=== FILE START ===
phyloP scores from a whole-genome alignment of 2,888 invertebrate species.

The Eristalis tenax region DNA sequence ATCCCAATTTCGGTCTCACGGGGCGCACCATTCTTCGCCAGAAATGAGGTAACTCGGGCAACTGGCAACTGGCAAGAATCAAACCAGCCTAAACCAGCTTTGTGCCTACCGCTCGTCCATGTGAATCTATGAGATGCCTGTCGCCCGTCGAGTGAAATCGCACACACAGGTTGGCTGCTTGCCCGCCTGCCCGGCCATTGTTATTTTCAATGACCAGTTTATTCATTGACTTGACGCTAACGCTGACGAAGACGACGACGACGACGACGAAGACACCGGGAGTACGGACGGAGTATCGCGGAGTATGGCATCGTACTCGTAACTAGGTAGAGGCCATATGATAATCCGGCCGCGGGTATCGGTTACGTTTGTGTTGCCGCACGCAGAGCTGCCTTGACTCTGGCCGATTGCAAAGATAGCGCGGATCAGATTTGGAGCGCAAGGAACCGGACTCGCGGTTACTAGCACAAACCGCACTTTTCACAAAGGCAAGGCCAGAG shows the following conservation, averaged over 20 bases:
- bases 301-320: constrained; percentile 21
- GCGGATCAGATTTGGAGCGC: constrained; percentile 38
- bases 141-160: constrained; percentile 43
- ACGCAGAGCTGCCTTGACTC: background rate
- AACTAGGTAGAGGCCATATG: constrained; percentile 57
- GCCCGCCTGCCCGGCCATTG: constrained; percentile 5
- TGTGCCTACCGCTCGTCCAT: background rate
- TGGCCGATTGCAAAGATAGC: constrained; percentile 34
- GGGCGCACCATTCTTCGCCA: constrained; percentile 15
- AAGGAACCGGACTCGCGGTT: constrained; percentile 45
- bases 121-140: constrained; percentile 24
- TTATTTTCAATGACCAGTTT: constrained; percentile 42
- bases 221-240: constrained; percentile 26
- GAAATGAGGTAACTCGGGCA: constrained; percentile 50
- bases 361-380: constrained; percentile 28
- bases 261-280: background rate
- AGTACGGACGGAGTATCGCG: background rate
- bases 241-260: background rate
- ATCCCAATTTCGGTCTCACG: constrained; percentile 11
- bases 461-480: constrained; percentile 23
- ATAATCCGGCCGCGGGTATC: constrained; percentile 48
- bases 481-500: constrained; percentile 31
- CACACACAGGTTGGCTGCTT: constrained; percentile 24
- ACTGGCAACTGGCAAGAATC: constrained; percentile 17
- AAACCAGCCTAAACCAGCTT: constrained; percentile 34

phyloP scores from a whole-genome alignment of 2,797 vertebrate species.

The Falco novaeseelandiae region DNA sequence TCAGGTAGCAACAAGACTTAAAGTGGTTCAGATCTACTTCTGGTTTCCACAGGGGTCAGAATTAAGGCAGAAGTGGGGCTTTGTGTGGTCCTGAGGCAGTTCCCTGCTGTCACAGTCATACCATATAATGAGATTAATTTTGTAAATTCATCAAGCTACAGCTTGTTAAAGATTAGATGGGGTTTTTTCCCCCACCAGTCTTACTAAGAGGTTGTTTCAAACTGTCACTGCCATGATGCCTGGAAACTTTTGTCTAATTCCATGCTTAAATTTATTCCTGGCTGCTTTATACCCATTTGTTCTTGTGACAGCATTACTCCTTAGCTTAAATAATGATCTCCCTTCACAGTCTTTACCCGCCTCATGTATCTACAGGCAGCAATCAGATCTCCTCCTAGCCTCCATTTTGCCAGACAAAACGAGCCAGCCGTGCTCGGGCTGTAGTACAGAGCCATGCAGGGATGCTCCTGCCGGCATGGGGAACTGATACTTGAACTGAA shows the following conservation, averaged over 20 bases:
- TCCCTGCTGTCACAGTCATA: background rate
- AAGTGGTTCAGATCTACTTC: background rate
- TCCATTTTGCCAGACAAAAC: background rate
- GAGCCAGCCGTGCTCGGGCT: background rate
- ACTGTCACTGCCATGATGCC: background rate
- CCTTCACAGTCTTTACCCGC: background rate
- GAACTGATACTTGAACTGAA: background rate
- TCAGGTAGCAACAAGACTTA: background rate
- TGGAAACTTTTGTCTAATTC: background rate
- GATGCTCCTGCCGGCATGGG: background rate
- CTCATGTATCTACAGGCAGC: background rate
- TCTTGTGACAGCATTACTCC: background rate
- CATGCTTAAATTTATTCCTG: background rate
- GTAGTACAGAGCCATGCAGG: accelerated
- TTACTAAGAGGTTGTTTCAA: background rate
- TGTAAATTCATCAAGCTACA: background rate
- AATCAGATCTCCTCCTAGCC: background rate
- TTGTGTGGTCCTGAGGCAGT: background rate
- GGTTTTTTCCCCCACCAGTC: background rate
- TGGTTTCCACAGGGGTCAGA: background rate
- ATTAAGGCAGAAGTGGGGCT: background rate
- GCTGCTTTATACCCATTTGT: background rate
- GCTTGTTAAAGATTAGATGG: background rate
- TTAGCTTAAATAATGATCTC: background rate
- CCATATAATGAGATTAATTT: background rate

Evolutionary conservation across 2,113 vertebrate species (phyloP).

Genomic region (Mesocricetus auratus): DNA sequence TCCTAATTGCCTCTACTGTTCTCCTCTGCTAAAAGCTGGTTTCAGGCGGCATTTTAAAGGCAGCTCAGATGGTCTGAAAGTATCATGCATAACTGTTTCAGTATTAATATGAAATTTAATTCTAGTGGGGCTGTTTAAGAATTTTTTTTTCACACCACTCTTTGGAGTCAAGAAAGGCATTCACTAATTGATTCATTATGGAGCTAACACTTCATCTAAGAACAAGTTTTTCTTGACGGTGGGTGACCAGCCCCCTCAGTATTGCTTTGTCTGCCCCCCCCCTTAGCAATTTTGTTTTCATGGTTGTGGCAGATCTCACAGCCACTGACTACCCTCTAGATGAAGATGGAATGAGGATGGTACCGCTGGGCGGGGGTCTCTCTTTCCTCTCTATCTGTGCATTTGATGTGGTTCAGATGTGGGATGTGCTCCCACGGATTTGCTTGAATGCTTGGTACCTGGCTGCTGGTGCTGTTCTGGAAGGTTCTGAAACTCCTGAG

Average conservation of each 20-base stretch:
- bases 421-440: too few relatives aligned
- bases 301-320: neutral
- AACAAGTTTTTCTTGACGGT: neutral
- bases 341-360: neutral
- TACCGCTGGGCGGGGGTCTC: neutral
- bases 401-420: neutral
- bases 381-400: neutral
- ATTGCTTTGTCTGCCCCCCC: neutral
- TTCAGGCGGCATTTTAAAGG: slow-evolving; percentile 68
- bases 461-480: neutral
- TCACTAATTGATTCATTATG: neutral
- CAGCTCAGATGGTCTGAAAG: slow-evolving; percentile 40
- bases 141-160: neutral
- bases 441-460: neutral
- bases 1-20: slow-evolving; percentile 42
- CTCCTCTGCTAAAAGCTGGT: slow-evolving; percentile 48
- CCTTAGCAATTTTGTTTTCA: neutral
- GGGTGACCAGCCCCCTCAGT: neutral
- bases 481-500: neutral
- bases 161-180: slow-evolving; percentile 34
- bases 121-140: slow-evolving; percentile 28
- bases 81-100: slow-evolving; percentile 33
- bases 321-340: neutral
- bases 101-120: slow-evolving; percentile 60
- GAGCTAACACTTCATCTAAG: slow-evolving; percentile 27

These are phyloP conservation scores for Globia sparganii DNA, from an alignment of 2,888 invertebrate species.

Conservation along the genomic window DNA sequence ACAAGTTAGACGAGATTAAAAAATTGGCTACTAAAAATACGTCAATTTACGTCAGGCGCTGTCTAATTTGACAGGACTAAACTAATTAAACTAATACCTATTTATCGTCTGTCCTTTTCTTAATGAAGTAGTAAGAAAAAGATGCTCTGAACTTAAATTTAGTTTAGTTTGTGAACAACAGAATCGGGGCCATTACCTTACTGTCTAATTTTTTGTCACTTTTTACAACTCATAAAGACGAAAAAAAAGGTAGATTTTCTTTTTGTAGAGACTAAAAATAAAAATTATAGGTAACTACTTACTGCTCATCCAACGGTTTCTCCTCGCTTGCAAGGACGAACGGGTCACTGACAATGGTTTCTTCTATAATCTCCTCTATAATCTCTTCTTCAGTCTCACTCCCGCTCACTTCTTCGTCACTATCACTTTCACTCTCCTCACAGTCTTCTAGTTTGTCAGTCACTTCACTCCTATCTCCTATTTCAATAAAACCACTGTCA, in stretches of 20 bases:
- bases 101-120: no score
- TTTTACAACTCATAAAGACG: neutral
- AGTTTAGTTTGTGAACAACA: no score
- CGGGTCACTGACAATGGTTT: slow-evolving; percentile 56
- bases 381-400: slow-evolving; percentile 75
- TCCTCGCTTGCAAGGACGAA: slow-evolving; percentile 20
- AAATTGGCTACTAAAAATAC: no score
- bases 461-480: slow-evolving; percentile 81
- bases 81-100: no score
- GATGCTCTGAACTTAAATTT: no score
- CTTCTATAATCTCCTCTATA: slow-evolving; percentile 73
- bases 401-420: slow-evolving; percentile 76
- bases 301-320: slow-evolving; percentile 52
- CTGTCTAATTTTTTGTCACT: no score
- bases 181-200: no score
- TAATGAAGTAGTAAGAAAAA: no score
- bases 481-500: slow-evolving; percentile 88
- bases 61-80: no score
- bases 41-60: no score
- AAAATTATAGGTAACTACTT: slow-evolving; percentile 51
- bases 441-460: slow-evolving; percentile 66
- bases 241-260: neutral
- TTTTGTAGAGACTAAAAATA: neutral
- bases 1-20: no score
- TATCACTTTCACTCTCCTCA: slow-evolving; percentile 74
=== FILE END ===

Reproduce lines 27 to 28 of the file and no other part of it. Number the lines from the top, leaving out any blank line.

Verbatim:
- AAACCAGCCTAAACCAGCTT: constrained; percentile 34

phyloP scores from a whole-genome alignment of 2,797 vertebrate species.